The Institute for Southern Studies began investigating after receiving complaints about the robocalls. The institute traced the calls to Women's Voices, which has acknowledged responsibility.
The Institute turned up other complaints about the group as well, in Arizona, Arkansas, Colorado, Florida, Kentucky, Louisiana, Michigan, Ohio, Virginia and Wisconsin. A "Lamont Williams" robocall similar to North Carolina's ran in Ohio last fall. In Virginia, robocalls days before the February primary caused voters to flood the board of elections with phone calls, in turn triggering an investigation by the state police.
Kromm says this shows at least five months of a "deceptive tactic, illegal in many states." He notes, "Each time this group is criticized for this activity, they apologize for the confusion."
The North Carolina attorney general says the robocalls are illegal. State law requires that automated phone calls identify the sponsoring group and give the recipient a phone number or other means of contacting the group. The Lamont Williams call did neither.
Gardner told the North Carolina elections board that the follow-up mailing would go to 276,118 women. Now, the fair-elections group Democracy North Carolina is working with Women's Voices to pull back as many of those mailers as possible.
And by the way, Hillary is now the candidate with balls. Oh boy.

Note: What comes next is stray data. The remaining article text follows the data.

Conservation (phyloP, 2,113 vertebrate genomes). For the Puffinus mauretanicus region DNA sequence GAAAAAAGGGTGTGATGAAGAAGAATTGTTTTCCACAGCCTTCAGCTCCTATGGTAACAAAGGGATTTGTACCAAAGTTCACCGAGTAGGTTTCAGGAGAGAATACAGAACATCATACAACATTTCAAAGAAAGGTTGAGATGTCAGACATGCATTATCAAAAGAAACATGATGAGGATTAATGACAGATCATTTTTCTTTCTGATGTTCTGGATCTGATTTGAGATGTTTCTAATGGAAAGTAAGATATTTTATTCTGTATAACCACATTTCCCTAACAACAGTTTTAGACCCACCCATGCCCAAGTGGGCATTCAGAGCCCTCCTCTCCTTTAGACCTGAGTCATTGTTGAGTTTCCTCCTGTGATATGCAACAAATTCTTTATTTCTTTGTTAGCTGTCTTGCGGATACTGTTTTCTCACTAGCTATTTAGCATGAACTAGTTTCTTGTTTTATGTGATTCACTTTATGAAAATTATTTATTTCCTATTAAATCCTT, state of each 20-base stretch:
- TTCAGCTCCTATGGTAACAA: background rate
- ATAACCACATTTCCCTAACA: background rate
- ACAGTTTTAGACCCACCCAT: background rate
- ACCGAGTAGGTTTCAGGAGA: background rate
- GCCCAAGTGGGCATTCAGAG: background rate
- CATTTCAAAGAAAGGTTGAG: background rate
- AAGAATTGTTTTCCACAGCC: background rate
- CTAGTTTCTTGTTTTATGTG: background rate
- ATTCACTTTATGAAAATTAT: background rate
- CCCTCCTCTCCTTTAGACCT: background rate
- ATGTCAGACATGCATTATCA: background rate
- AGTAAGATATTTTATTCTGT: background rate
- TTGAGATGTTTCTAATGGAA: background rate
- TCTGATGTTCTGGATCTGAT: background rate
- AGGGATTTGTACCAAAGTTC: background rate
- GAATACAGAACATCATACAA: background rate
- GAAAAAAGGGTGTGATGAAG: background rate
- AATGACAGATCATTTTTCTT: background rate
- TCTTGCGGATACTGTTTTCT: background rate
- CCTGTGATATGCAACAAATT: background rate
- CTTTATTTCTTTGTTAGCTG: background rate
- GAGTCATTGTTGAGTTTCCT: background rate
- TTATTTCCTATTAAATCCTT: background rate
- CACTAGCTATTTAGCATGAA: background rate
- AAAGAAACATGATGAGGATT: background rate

Isn't there some OTHER way, please God, to refer to dogged ambition coupled with an abundance of political nerve, except to name this universal trait after male gonads? What about the nice southern term AUDACIOUS, or words like CHUTZPAH or MOXIE? Yeesh. Politico. com reports:
And of course, they mean it as a compliment.
Clinton may not like the story, but her supporters love it: The sheet metal workers union official in Portage, Indiana cited by [Senator Evan] Bayh had praised her "testicular fortitude" before lighting into unnamed "Gucci wearing, latte-drinking" opponents.
Also last week, a New York Post columnist wrote that she'd won the "cojones primary."
And James Carville, the Clintons' ubiquitous former aide, booster, and informal adviser made the point even more vividly, giving Clinton a two-gonad edge on her primary rival, Senator Barack Obama.
"If she gave him one of her cojones, they'd both have two," Carville said.
The ballsy fighter is the newest persona for a woman whom public life has taken from a liberal policy wonk to a devoted wife, from a wronged woman to a cerebral senator.
Just as this campaign, a campaign that began obsessed with showing strength, was revived with a show of vulnerability in New Hampshire. Last fall, she was the ultimate wonk; this spring, she's emerged as a beer-swigging, never-say-die populist—proud of her toughness above all, mocking out-of-touch elites and deriding economists as a class.
Skeptics might say these kaleidoscopic transformations have been, themselves, a bit ballsy.
Now, the candidate who would be the first woman president is being described as, metaphorically, a man.
Stay tuned, sports fans.
Listening to: Joy Division - Warsaw